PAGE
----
The computer helper: Choose your backup strategy
By Jay Dougherty May 15, 2006, 7:38 GMT
Washington - There's a reason that so many backup solutions exist: Everyone's needs are different. Some want everything on their systems backed up - data, applications, operating system. Others just want to have their e-mail safe and secure. Yet others want a backup made of every file they create, immediately. Which solutions are best for each need? Read on for some answers.
Q: I know I should back up everything on my system, but the reality is that I'd be sunk only if I lost my e-mail. What's the best way to make sure my e-mail doesn't get lost if my hard drive crashes?
A: Attach an external hard drive to the computer on which you receive your e-mail, and invest in an e-mail specific backup program. It makes sense to have a backup of your e-mail separate from other types of backup, anyway, since having to restore your e-mail when the backup is contained in a system-wide backup file is both tedious and difficult. Plus an e-mail backup program will allow you easily to transfer your e-mail messages, addresses, and rules to another computer.
There are several good e-mail backup programs on the market today. All are inexpensive - generally less than 30 dollars - and most allow you to try the programs before you buy. Outlook Express Backup Genie (http://www.amicutilities.com/outlook-express-backup) seems to be for Outlook Express only but in fact will back up e-mail data from all of the popular e-mail clients today: Outlook, Outlook Express, Eudora, Opera, Netscape, and others.
AJ Systems' Eazy Backup (http://www.ajsystems.com/ezb.html) has been around a long time, and it does a good job of backing up and restoring Outlook, Outlook Express, Eudora, Thunderbird, Firefox, and other e-mail.
You can schedule either of these backup tools so that they run unattended as often as you'd like them to - at night or during your lunch, for instance.
Q: I want to be able to restore all of my data quickly in case my hard drive crashes. What's the easiest way to accomplish this?
A: Look at drive imaging programs rather than standard backup utilities, such as the one that comes for free with Windows XP. Standard backup programs will back up all of your data, but they won't be of much help to you if your hard drive crashes, since you'll still have to reinstall the operating system and the backup application before you can start restoring your data.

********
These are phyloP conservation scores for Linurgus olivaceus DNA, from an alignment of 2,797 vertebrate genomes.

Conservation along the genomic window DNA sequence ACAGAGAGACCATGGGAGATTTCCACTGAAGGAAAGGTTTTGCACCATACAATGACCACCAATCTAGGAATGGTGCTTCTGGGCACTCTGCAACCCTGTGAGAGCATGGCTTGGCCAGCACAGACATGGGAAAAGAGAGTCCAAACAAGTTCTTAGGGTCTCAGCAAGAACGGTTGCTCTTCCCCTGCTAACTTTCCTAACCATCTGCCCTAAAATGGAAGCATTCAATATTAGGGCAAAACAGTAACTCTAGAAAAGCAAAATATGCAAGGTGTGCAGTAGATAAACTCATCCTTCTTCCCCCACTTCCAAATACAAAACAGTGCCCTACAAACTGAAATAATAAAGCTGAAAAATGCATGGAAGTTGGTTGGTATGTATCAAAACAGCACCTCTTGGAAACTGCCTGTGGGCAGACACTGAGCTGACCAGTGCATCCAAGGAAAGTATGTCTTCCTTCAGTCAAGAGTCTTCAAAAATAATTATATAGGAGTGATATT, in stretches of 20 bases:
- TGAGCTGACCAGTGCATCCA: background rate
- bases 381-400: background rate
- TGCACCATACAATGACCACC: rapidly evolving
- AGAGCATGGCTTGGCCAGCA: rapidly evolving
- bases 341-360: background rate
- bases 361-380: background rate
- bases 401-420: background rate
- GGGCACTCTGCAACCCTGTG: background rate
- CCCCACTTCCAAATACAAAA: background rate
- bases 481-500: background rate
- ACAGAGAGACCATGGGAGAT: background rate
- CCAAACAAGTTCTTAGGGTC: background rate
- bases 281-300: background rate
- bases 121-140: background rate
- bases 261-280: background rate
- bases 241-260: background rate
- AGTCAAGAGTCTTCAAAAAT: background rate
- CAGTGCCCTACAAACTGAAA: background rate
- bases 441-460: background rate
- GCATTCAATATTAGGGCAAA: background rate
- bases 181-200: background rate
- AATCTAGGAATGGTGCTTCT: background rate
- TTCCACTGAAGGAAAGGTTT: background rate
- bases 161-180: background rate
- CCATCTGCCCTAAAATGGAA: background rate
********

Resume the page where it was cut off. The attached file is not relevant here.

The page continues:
Imaging tools, on the other hand, create a 'snapshot' of the contents of your entire hard drive, operating system and all. The premier imaging tools on the market today are Acronis's True-Image, available in a 'home' edition (http://www.acronis.com/homecomputing/products/trueimage/) that's perfect for individuals and small businesses, and Symantec's Ghost.
True-Image has overtaken Ghost in popularity over the past year, thanks to its flexibility and speed. True-Image can backup your entire hard drive or just the files and folders you specify, and as part of the installation, it creates a rescue CD that you'll use to restore your system in the event of a hard drive failure. A new Snap Restore feature purportedly allows you to start working with your restored PC even before all of the data has been fully restored to the new hard drive or system.
Ghost (http://www.symantec.com/home_homeoffice/products/overview.jsp?pcid=b r&pvid=ghost10), now in version 10, performs largely the same tasks as True-Image but adds the ability to integrate with Maxtor's popular One-Touch external drives. With One-Touch, you simply press a button on the external drive to begin the backup process.
Q: The trouble I've always had with backups is that they're only as good as the last time you backed up. Is there a way that I can automatically create a duplicate of every file I save?
A: Creating two copies of every file you save is one of the main advantages of a technology known as RAID, short for Redundant Array of Independent Disks. There are several types of RAID in existence, designated as Level 0, Level 1, Level 2 and so on. Level 1 RAID is the kind used to create a duplicate set of data on separate disk drives.
Previously of interest primarily to businesses that required an ever-ready availability of data, RAID systems are also now being requested by - and sold to - individual computer users. Because implementing a RAID system is fairly complex, most individuals would be best served by allowing a computer professional or PC maker to build and configure a RAID-capable system.
Of course, a RAID Level 1 system requires twice the disk space that you would normally use to store your data, but as disk drives are very affordable these days, the cost is not an impediment to some.
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